A Runic calendar (also Rune staff or Runic almanac) is a perpetual calendar, variants of which were used in Northern Europe until the 19th century. A typical runic calendar consisted of several horizontal lines of symbols, one above the other. Special days like solstices, equinoxes, and celebrations (including Christian holidays and feasts) were marked with additional lines of symbols.

Younger furthark runic calendar.
Runic calendar from the Estonian island of Saaremaa with each month on a separate wooden board.

Runic calendars were written on parchment or carved onto staves of wood, bone, or horn. The oldest one known, and the only one from the Middle Ages, is a staff from Nyköping, Sweden, believed to date from the 13th century. Most of the several thousand which survive are wooden calendars dating from the 16th and the 17th centuries. During the 18th century, Runic calendars had a renaissance, and calendars dating from around 1800 were made in the form of brass tobacco boxes.

The calendar is based on the 19 year-long Metonic cycle, correlating the Sun and the Moon, but the calendar does not prove knowledge of the length of the tropical year or of the occurrence of leap years. The two sliding halves are aligned and set at the beginning of each year by observing the first full moon after the first new moon after the winter solstice. The first full moon also marked the date of Disting, a pagan feast and a fair day also known as Thing of all Swedes.



On one line, 52 weeks of 7 days were laid out using 52 repetitions of the first seven runes of the Younger Futhark. The runes corresponding to each weekday varied from year to year.

On another line, many of the days were marked with one of 19 symbols representing the 19 Golden numbers, for the years of the Metonic cycle. In early calendars, each of the 19 years in the cycle was represented by a rune; the first 16 were the 16 runes of the Younger Futhark, plus three special runes improvised for the remaining three years. The new moon would fall on that day during that year of the cycle. For example, in the 18th year of the cycle, the new moons would fall on all the dates marked with tvimadur, the symbol for year 18. Later calendars used Pentadic numerals for the values 1–19.

Arabic 1 2 3 4 5 6 7 8 9 10 11 12 13 14 15 16 17 18 19
Golden Numbers

Because this system needed 19 runes to represent the 19 golden numbers which stood for the 19 years of the perpetual calendar's cycle, the Younger Futhark was insufficient, having only 16 characters. The solution devised was to add three special runes to represent the remaining numbers:   (arlaug; Golden Number 17),   (tvimadur or tvímaður; Golden Number 18), and   (belgthor; Golden Number 19). In 1636, Ole Worm documented the Younger Futhark numeral system, including these three characters, in his Runir seu Danica literatura antiquissima (Runes: the oldest Danish literature).[1]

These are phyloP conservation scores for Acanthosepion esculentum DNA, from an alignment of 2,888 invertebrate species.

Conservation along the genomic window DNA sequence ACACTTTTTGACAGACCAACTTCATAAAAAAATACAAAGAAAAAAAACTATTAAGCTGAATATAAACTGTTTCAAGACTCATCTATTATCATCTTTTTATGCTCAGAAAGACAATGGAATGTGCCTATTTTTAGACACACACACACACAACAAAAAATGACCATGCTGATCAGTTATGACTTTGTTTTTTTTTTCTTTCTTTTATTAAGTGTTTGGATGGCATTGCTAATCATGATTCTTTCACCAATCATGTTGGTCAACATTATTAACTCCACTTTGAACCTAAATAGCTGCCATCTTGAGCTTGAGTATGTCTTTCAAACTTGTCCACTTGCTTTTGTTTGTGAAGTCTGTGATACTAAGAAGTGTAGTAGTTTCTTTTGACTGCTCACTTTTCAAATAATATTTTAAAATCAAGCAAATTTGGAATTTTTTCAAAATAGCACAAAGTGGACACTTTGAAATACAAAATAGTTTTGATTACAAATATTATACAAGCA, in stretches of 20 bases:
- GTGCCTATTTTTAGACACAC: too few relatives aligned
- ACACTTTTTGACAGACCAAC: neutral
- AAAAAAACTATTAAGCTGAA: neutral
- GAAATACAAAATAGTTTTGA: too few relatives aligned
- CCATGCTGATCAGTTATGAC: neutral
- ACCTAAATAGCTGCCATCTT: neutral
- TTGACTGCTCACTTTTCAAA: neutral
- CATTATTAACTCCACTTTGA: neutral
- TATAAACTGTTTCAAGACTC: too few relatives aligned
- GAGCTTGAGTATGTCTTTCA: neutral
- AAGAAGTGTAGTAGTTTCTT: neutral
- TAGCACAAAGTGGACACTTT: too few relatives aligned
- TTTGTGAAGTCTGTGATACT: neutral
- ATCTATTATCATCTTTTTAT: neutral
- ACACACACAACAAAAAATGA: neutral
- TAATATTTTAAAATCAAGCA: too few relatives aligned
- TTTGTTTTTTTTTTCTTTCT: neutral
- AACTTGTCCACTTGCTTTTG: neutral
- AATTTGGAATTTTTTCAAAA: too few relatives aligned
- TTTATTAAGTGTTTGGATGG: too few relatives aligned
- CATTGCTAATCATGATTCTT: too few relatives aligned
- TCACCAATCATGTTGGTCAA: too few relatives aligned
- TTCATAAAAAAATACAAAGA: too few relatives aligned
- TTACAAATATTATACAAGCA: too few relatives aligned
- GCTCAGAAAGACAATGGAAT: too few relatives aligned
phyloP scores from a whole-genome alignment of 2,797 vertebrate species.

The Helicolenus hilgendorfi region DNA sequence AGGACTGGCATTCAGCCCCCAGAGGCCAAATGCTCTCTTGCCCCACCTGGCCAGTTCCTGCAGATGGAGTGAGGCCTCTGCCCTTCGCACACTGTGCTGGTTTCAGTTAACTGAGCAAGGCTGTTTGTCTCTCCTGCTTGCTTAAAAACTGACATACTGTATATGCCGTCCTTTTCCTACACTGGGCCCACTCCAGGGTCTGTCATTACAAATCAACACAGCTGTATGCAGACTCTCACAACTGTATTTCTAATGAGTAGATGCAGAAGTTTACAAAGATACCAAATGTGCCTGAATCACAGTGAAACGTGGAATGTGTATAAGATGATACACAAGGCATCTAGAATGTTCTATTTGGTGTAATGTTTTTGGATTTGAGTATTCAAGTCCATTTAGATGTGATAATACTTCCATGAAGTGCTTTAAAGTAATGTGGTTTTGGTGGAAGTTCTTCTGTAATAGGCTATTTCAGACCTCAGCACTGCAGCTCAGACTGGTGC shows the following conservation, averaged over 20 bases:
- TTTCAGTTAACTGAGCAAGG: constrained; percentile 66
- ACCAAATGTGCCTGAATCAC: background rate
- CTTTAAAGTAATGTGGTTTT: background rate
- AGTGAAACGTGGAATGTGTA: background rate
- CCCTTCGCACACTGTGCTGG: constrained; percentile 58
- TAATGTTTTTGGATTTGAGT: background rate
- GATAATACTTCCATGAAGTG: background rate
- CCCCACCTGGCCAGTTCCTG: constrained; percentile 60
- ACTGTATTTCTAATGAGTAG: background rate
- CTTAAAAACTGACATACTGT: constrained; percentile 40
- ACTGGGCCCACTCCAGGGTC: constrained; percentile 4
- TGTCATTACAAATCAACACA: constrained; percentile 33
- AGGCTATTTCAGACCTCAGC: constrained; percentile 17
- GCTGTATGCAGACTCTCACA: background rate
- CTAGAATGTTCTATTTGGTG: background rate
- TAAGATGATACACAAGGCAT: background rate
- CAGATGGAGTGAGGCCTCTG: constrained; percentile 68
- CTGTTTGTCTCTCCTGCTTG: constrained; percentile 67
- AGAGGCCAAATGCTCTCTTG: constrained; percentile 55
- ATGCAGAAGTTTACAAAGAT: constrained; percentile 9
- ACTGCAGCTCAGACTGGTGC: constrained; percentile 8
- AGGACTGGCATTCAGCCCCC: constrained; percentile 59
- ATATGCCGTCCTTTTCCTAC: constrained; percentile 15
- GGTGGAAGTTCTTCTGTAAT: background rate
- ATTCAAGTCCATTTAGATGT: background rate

A version using the Latin alphabet for weekdays and Arabic numerals for the golden numbers was printed in 1498 as part of the Breviarium Scarense.[2]


Primstav from Hallingdal with coat of arms of Norway, 17th century.

A primstav is the ancient Norwegian calendar stick. These were engraved with images instead of runes. The images depicted the different nonmoving religious holidays. The oldest primstav still in existence is from 1457 and is exhibited at Norsk Folkemuseum.

Modern use


Adherents of the Estonian ethnic religion (Maausk) have published Runic calendars (Estonian: sirvilauad) every year since 1978. Until 1991, the calendar was an illegal samizdat publication under the Soviet government. [3]

See also



  1. ^ Worm, Ole (1636). "XVIII: Literarum Danicarum potestas ac valor in numeris" [The Numerical Power and Value of Danish Letters]. Runir seu Danica literatura antiquissima [Runes: The Oldest Danish Literature] (in Latin). Copenhagen (Hafniæ), Denmark: Typis Melchioris Martzan. pp. 102–103. Retrieved 24 November 2020.
  2. ^ Brinolf Gerlaksson, bishop of Skara (commissioned by) (1498). Breviarium Scarense. Nuremberg: Georg Stuchs. pp. 2–13. Archived from the original on 2012-09-06. Retrieved 2010-06-20.
  3. ^ "Sirvilauad loevad aega". Archived from the original on September 4, 2012.

Further reading

  • Becker, Alfred (2006). "A magic spell "powered by" a lunisolar calendar". Asterisk, A Quarterly Journal of Historical English Studies. 15.[full citation needed]
  • Becker, Alfred (1973). Franks Casket. Zu den Bildern und Inschriften des Runenkästchens von Auzon. Regensburg.{{cite book}}: CS1 maint: location missing publisher (link)[full citation needed]